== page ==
"We see VR as continuing to grow," O'Brien said. "We see other hardware partners coming in and building more headsets. You're going to see more headsets, and that wouldn't happen if we really felt like the industry wasn't going to move forward. There's still a lot of opportunity. But we see too that as the industry grows, we see innovators, we see the early adopters. We've built a product for them. They can handle it. They can handle drivers, troubleshooting, the setup experience, plugging in base stations and doing all these things.
"As we want to get to an early mass [market] and double-digit year-over-year growth numbers, you have to make some more changes to the product. We have to make a more mass appeal product they can take out of the box and go use right away. Those are problems for us to go solve with future iterations. But we do have a consumer today we're very focused on that's still very much an early adopter and innovator, and [we're] building out the experiences and content that they're really interested in using."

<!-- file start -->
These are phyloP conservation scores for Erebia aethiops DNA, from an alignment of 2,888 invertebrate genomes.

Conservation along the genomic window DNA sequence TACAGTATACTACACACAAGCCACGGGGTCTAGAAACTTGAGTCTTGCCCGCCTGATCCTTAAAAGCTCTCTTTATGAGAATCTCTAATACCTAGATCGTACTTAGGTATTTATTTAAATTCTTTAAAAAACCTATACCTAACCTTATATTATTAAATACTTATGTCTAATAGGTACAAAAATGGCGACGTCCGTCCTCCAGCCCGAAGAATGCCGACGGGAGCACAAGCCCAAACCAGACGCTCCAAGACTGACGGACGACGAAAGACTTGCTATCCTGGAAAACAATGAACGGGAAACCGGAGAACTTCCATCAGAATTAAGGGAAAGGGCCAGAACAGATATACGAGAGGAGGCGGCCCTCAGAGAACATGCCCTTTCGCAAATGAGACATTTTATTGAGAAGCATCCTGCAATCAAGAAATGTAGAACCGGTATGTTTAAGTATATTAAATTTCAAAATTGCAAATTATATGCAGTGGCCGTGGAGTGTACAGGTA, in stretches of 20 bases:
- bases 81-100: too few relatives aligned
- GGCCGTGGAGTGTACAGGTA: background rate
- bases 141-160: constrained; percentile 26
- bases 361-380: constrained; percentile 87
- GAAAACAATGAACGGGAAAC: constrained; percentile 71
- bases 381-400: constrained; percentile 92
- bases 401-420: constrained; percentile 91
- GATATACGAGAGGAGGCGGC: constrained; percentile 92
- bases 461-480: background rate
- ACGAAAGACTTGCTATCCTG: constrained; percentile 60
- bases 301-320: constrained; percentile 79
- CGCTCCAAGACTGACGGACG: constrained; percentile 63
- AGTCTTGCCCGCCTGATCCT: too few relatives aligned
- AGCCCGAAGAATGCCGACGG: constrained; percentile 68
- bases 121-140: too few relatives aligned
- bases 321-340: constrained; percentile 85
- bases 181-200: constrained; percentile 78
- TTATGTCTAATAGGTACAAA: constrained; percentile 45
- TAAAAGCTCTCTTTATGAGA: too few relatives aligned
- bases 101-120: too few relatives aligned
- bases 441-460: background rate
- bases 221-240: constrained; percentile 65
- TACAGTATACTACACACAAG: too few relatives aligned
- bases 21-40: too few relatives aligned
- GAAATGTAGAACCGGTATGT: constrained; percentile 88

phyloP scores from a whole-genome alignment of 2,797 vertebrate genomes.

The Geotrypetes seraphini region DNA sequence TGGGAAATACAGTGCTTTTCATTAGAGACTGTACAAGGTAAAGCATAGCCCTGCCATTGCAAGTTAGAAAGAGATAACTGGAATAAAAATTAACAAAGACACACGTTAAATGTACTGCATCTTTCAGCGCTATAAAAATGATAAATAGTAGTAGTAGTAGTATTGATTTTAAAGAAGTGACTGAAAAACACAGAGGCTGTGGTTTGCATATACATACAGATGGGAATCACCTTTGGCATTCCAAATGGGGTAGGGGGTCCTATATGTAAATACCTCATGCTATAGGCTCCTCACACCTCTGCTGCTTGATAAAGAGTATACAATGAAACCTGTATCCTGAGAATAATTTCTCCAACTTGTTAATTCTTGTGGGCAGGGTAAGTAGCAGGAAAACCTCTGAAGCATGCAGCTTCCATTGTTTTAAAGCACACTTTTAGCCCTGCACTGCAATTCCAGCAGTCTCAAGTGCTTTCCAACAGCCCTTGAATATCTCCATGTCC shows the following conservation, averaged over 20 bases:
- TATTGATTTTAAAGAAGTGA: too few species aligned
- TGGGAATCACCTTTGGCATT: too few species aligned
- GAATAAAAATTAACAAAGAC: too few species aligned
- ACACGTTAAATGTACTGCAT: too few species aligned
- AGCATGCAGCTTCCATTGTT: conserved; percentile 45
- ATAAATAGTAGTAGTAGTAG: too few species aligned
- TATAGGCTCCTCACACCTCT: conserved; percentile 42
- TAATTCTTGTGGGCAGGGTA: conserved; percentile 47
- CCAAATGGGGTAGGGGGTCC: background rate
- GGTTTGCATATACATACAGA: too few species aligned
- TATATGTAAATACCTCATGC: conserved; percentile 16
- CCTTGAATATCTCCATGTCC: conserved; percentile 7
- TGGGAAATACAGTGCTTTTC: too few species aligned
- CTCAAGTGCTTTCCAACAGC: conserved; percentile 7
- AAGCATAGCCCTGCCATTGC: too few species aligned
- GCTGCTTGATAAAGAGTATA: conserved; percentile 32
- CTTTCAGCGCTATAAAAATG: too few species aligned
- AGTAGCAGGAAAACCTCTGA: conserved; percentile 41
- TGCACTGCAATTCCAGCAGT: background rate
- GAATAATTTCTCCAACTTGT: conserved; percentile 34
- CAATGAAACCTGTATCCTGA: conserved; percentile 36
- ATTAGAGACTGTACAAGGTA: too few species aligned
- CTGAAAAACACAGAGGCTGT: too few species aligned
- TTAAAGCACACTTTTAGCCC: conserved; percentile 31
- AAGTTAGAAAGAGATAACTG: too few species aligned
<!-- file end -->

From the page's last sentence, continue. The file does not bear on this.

Breton agreed, stressing that this holiday in particular will be huge for the industry.
"Both the things that are public and the ones that aren't but are close to being announced, it's going to be a phenomenal year for gaming, both for VR and for Vive specifically," Breton said. "I think VR is destined to become a genre or subset of gaming. It's not going to take over gaming like some people projected, but it's going to be a set of games that work really well in VR that aren't as great on flat screens. So that's what we're working hard with our partners to enable and to make sure that come this holiday, you will not have a lack of AAA games."